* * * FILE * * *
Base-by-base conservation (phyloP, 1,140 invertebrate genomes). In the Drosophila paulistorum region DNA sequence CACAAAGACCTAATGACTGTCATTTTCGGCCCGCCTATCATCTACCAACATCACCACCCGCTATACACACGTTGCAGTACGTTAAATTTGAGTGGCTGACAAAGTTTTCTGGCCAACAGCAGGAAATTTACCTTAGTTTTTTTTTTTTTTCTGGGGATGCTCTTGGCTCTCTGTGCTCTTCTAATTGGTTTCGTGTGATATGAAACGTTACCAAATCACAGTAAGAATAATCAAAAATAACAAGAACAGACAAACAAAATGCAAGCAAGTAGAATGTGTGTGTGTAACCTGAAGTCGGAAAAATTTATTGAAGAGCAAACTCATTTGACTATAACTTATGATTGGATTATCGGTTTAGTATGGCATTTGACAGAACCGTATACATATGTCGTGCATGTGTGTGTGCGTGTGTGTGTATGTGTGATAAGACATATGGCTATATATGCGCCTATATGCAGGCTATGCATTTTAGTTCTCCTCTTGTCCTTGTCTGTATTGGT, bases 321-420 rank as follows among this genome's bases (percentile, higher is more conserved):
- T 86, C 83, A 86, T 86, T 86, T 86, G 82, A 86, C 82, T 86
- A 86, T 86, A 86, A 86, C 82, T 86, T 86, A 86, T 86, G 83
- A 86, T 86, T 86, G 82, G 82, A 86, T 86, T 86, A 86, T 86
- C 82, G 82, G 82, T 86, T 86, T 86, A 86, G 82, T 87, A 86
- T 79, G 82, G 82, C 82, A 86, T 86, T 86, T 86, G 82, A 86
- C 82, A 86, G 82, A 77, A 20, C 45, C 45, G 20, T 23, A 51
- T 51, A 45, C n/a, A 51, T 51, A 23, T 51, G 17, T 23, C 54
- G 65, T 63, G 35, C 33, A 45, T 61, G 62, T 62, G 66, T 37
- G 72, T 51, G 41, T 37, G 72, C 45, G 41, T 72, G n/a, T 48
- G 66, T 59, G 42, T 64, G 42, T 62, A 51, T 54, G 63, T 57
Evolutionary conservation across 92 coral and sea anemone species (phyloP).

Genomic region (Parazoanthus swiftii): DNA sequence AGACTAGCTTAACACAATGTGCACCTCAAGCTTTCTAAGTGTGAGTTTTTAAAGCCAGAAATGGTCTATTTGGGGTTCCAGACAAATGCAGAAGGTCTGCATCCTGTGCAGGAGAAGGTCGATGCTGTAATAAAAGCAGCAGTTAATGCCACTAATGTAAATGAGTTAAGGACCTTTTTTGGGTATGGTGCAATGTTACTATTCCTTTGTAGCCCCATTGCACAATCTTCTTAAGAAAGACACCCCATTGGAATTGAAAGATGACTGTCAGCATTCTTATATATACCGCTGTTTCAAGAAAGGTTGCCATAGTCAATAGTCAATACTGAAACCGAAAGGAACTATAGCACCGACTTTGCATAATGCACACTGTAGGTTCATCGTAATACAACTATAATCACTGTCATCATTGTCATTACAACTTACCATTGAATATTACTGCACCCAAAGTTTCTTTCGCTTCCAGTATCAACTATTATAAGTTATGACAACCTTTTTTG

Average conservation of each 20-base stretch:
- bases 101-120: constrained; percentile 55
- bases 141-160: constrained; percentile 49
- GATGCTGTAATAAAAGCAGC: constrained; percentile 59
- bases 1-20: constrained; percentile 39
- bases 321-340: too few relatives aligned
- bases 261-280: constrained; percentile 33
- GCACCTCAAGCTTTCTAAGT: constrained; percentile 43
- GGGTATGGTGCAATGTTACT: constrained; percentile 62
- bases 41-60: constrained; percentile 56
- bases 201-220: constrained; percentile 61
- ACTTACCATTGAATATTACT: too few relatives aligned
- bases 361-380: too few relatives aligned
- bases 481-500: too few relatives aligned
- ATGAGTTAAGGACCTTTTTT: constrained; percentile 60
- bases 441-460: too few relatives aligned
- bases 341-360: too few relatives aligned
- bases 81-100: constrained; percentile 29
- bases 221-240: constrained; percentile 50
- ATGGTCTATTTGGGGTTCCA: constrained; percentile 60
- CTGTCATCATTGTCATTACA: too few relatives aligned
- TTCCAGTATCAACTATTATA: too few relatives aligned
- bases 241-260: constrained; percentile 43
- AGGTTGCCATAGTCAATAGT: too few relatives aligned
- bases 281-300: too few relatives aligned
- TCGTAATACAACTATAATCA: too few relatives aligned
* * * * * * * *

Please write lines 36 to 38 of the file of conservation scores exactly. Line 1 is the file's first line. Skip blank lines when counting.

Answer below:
- bases 241-260: constrained; percentile 43
- AGGTTGCCATAGTCAATAGT: too few relatives aligned
- bases 281-300: too few relatives aligned